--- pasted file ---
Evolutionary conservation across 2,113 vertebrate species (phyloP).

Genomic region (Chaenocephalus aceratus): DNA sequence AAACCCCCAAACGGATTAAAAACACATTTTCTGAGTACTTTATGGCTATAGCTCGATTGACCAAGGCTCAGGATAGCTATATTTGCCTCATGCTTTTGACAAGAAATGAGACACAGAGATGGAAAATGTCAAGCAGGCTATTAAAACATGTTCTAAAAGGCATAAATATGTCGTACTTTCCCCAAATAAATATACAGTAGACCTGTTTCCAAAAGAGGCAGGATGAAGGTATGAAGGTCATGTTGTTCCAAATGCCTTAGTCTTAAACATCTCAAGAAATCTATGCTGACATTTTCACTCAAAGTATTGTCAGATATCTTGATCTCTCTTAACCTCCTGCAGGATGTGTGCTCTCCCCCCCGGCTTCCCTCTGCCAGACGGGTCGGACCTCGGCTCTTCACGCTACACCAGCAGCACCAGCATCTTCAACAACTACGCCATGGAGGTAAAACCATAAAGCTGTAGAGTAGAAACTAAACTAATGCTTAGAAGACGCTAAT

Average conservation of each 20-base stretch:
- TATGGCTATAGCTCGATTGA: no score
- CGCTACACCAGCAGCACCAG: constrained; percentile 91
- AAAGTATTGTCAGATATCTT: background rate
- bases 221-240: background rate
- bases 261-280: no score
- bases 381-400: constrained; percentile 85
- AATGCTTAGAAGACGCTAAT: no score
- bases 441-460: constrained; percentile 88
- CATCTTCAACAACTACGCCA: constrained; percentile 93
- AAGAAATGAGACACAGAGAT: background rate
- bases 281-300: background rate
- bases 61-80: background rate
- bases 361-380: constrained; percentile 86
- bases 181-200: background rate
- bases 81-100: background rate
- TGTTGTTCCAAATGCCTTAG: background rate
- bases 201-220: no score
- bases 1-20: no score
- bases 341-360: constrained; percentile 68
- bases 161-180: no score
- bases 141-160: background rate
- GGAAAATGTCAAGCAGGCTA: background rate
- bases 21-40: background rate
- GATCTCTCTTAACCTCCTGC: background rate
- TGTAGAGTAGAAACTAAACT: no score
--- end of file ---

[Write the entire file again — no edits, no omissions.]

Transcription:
Evolutionary conservation across 2,113 vertebrate species (phyloP).

Genomic region (Chaenocephalus aceratus): DNA sequence AAACCCCCAAACGGATTAAAAACACATTTTCTGAGTACTTTATGGCTATAGCTCGATTGACCAAGGCTCAGGATAGCTATATTTGCCTCATGCTTTTGACAAGAAATGAGACACAGAGATGGAAAATGTCAAGCAGGCTATTAAAACATGTTCTAAAAGGCATAAATATGTCGTACTTTCCCCAAATAAATATACAGTAGACCTGTTTCCAAAAGAGGCAGGATGAAGGTATGAAGGTCATGTTGTTCCAAATGCCTTAGTCTTAAACATCTCAAGAAATCTATGCTGACATTTTCACTCAAAGTATTGTCAGATATCTTGATCTCTCTTAACCTCCTGCAGGATGTGTGCTCTCCCCCCCGGCTTCCCTCTGCCAGACGGGTCGGACCTCGGCTCTTCACGCTACACCAGCAGCACCAGCATCTTCAACAACTACGCCATGGAGGTAAAACCATAAAGCTGTAGAGTAGAAACTAAACTAATGCTTAGAAGACGCTAAT

Average conservation of each 20-base stretch:
- TATGGCTATAGCTCGATTGA: no score
- CGCTACACCAGCAGCACCAG: constrained; percentile 91
- AAAGTATTGTCAGATATCTT: background rate
- bases 221-240: background rate
- bases 261-280: no score
- bases 381-400: constrained; percentile 85
- AATGCTTAGAAGACGCTAAT: no score
- bases 441-460: constrained; percentile 88
- CATCTTCAACAACTACGCCA: constrained; percentile 93
- AAGAAATGAGACACAGAGAT: background rate
- bases 281-300: background rate
- bases 61-80: background rate
- bases 361-380: constrained; percentile 86
- bases 181-200: background rate
- bases 81-100: background rate
- TGTTGTTCCAAATGCCTTAG: background rate
- bases 201-220: no score
- bases 1-20: no score
- bases 341-360: constrained; percentile 68
- bases 161-180: no score
- bases 141-160: background rate
- GGAAAATGTCAAGCAGGCTA: background rate
- bases 21-40: background rate
- GATCTCTCTTAACCTCCTGC: background rate
- TGTAGAGTAGAAACTAAACT: no score